Australian crime author Megan Goldin has had a diverse output, never doing the same thing twice. But in her latest novel Dark Corners successfully returns to the main character from probably her best novel to date The Night Swim. That character, a popular true crime podcaster, allows Goldin to move on from the subject matter, characters and themes of her previous novel and to still delve into a completely different world.
Dark Corners has a number of intriguing but disparate openings. One is the transcript of a new Rachel Krall true crime podcast, the second is Rachel herself, summoned to a prison in Florida by the FBI and the third is the point of view of a creepy Uber driver. Readers of this type of crime fiction will already know that the strands will come together eventually and Goldin does plenty to keep readers invested in all three. In what is the main plotline, Krall has been coopted by the FBI to meet with a prisoner, Terence Bailey who is suspected of a series of killings a few years before and is about to be released. Bailey had met with internet influencer Maddison Logan a few days before and now Maddison is missing. While she does not learn anything from the meeting, Krall is intrigued and despite the FBI wanting her gone she stays in Daytona and gets herself into a gathering of influencers called Buzzcon to try and dig up more information on Maddison.
While there is a great mystery (or actually a few related mysteries) well told and well resolved (with one caveat), the core of this book is Goldin’s view into the world of internet influencers. Goldin takes Krall into a minefield of narcissistic, entitled self promoters and explores what drives these people and makes them what they are. That caveat is the character of Thomas McCoy – clearly disturbed and somehow involved in the nefarious goings on but identifiable (and possibly scarred) by a medical condition that gives him terrible body odour. Which feels like the equivalent of the old tropes of giving the villain a limp or an eye patch.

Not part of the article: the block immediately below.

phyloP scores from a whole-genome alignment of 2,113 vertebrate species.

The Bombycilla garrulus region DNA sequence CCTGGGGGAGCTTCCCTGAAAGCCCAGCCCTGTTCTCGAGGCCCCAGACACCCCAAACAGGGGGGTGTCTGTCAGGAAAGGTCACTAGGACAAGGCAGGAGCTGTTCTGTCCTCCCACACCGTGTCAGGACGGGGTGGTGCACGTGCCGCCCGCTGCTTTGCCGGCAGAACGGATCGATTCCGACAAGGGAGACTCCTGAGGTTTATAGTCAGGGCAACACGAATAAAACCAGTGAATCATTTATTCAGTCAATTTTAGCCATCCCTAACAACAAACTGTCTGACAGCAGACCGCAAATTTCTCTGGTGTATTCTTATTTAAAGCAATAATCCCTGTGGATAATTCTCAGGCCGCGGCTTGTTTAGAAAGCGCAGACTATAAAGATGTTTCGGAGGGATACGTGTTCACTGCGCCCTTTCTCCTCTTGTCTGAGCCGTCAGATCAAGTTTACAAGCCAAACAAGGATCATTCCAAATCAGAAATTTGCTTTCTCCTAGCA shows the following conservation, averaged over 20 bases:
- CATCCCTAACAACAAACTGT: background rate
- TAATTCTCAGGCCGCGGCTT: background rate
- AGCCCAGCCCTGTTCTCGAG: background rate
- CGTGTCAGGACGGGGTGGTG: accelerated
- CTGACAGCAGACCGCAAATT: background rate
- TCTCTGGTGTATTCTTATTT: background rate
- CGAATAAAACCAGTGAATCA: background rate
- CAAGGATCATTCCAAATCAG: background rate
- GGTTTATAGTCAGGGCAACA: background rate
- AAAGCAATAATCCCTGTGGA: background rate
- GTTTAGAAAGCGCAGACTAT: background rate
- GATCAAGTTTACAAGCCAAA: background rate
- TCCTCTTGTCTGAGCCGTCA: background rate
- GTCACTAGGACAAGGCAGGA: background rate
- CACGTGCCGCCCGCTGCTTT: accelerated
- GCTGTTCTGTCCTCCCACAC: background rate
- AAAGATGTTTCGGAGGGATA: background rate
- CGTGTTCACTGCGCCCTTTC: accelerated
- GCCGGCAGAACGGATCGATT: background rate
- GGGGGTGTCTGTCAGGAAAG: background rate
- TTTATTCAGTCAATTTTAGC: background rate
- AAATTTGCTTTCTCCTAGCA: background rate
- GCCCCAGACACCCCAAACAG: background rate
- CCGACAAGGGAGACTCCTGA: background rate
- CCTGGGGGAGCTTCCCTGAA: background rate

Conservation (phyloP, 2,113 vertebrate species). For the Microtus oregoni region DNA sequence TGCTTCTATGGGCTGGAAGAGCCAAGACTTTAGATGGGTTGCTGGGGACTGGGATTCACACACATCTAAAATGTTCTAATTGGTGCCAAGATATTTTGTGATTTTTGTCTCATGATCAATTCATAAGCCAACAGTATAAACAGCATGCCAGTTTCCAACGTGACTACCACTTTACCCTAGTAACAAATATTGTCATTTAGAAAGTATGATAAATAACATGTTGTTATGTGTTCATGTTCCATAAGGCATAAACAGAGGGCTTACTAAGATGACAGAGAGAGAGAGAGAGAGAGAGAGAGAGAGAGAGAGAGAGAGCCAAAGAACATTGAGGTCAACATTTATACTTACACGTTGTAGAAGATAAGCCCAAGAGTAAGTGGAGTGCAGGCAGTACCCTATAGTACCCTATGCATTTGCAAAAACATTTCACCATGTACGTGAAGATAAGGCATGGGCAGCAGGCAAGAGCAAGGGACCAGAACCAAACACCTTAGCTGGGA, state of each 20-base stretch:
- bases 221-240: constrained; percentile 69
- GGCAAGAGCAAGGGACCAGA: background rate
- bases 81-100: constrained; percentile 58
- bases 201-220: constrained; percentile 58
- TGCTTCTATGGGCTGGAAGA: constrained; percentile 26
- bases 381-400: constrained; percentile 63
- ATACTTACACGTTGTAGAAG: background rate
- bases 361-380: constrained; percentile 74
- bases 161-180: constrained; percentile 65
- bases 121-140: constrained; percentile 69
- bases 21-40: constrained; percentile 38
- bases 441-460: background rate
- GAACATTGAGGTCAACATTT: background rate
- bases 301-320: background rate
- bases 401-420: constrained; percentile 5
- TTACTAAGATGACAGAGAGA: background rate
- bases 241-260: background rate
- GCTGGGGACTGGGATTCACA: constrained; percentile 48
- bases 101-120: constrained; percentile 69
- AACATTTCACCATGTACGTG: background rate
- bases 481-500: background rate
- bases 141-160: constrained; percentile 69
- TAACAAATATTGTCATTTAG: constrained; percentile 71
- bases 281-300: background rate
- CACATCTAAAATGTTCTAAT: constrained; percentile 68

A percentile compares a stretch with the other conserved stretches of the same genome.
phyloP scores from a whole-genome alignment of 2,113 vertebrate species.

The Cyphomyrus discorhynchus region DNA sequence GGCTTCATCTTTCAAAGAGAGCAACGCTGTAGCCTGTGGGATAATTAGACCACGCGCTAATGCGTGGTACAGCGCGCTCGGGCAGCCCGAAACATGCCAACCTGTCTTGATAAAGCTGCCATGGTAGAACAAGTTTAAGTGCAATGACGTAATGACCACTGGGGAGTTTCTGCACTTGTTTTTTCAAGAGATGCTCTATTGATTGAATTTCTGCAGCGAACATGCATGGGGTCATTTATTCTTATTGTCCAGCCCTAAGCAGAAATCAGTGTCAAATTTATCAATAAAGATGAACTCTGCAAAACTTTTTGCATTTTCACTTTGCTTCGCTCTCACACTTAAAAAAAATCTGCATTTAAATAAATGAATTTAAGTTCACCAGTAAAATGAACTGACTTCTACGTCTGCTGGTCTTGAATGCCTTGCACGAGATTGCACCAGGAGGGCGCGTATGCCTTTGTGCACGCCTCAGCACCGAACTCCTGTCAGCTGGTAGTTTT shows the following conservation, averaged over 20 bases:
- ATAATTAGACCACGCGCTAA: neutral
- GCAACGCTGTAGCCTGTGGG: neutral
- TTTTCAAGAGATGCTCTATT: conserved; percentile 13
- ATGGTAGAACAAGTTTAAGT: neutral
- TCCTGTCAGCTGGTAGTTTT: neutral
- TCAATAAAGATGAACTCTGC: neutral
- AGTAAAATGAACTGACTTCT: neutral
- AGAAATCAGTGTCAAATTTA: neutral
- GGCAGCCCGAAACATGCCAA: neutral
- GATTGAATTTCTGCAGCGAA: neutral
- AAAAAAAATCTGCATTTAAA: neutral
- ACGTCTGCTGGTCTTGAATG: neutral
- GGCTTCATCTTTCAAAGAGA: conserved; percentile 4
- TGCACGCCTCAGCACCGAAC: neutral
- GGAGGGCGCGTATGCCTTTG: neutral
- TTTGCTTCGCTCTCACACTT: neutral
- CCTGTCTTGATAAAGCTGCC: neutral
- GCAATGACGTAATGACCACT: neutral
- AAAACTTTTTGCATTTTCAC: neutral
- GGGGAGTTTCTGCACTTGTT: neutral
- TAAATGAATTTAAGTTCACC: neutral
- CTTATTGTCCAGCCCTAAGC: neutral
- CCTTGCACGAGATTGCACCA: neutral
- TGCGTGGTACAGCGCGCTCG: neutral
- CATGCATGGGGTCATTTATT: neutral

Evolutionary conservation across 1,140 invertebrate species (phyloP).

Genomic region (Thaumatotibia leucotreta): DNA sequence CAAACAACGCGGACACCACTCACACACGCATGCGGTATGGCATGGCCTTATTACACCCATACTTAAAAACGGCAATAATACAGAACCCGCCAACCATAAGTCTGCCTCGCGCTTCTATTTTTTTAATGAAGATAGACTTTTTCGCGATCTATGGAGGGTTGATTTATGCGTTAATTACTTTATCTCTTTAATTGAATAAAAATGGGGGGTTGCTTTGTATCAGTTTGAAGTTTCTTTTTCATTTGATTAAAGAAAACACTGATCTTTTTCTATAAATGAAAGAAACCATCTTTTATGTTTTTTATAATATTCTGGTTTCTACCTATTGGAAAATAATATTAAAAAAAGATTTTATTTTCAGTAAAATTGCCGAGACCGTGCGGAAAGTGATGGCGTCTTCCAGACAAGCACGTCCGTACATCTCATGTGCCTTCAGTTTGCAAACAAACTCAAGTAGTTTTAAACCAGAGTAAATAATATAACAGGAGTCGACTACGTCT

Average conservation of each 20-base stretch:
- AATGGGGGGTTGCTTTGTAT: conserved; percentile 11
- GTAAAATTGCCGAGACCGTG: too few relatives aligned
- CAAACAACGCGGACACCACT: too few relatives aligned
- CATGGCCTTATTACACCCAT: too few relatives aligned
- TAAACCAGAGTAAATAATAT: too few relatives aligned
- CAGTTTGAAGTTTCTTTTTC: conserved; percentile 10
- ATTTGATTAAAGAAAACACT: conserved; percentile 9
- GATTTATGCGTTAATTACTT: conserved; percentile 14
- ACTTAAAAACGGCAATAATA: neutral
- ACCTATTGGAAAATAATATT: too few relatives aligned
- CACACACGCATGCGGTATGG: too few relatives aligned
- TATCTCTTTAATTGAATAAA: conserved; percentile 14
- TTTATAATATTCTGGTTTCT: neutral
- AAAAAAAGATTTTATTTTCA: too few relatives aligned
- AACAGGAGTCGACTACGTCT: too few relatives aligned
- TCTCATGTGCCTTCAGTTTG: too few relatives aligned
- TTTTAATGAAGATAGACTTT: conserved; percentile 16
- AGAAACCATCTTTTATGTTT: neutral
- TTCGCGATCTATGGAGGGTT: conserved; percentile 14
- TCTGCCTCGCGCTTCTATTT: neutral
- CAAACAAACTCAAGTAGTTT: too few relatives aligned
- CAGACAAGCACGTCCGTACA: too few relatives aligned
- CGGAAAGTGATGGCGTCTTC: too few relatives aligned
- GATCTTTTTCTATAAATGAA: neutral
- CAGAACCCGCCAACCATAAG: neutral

Overall this is another great crime novel from Goldin based around a engaging character. Crime fiction has always thrived on the amateur sleuth character and true crime podcasters are quickly becoming the go-to amateur sleuths of 21st century fiction. This is already the second book featuring Krall but it feels like there is potentially a successful long term series in the offing here. And now paired with an attractive and intuitive FBI agent allows Goldin to cover all of the investigative bases to deliver another great crime thriller.